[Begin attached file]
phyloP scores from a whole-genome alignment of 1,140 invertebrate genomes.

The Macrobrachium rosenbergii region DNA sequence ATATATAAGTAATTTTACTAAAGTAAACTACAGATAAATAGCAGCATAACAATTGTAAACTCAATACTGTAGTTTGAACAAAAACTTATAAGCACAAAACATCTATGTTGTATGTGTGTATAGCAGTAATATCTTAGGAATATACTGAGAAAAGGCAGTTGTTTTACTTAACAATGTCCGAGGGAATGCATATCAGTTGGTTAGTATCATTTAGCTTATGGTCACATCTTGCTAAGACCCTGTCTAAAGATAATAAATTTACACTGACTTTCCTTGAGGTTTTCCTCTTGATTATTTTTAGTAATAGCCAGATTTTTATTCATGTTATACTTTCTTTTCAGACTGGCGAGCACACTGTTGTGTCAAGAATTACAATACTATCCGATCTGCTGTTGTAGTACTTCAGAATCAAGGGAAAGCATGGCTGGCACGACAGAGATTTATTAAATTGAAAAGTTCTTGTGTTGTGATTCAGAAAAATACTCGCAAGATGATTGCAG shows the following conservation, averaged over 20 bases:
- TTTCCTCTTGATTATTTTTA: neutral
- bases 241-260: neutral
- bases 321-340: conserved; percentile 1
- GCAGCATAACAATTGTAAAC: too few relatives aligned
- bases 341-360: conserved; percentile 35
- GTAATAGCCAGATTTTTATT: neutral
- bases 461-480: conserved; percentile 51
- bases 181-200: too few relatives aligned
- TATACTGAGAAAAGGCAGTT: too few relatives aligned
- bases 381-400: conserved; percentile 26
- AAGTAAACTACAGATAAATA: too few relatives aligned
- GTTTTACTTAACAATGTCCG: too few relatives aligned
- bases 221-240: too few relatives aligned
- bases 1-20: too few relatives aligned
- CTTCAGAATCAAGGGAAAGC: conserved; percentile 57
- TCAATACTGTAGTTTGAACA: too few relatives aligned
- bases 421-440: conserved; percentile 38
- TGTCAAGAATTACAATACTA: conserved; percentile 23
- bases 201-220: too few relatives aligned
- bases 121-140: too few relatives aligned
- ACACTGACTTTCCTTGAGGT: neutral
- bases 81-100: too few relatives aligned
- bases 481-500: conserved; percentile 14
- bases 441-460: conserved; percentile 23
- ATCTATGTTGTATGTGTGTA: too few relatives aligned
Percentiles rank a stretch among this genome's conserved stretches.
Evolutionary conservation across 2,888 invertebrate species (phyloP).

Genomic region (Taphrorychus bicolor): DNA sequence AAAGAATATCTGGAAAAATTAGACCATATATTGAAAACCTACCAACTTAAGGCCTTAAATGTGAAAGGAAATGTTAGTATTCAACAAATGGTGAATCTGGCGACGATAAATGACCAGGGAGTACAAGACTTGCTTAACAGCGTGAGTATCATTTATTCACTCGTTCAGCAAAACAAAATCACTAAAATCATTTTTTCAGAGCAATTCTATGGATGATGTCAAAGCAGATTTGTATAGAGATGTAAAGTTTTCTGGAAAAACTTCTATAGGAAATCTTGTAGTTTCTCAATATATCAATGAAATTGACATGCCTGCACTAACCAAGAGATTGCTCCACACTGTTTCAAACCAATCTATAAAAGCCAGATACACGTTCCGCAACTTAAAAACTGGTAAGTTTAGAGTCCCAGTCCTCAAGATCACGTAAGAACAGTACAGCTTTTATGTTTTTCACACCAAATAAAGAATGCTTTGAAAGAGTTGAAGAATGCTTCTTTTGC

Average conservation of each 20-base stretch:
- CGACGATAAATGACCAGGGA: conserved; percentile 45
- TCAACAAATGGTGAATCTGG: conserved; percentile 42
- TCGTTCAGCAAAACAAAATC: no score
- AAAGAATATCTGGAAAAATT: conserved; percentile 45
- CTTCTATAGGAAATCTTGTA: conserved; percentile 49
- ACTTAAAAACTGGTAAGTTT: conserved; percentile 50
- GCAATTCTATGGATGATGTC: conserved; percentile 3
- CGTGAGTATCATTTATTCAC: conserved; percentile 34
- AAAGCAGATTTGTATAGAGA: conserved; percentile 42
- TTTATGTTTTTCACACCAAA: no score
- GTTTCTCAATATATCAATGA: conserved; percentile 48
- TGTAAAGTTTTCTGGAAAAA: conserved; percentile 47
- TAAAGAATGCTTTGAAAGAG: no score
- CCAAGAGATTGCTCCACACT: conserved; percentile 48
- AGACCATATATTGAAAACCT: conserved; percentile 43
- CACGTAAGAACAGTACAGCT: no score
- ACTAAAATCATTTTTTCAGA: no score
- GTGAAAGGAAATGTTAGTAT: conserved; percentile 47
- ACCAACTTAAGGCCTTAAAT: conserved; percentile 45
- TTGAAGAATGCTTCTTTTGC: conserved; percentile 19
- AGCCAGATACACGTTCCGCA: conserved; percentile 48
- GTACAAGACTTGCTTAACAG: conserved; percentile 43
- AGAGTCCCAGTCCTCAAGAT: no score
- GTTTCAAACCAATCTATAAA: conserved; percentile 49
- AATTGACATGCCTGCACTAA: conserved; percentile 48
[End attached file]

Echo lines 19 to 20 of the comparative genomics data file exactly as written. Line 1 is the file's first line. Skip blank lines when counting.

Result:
- bases 421-440: conserved; percentile 38
- TGTCAAGAATTACAATACTA: conserved; percentile 23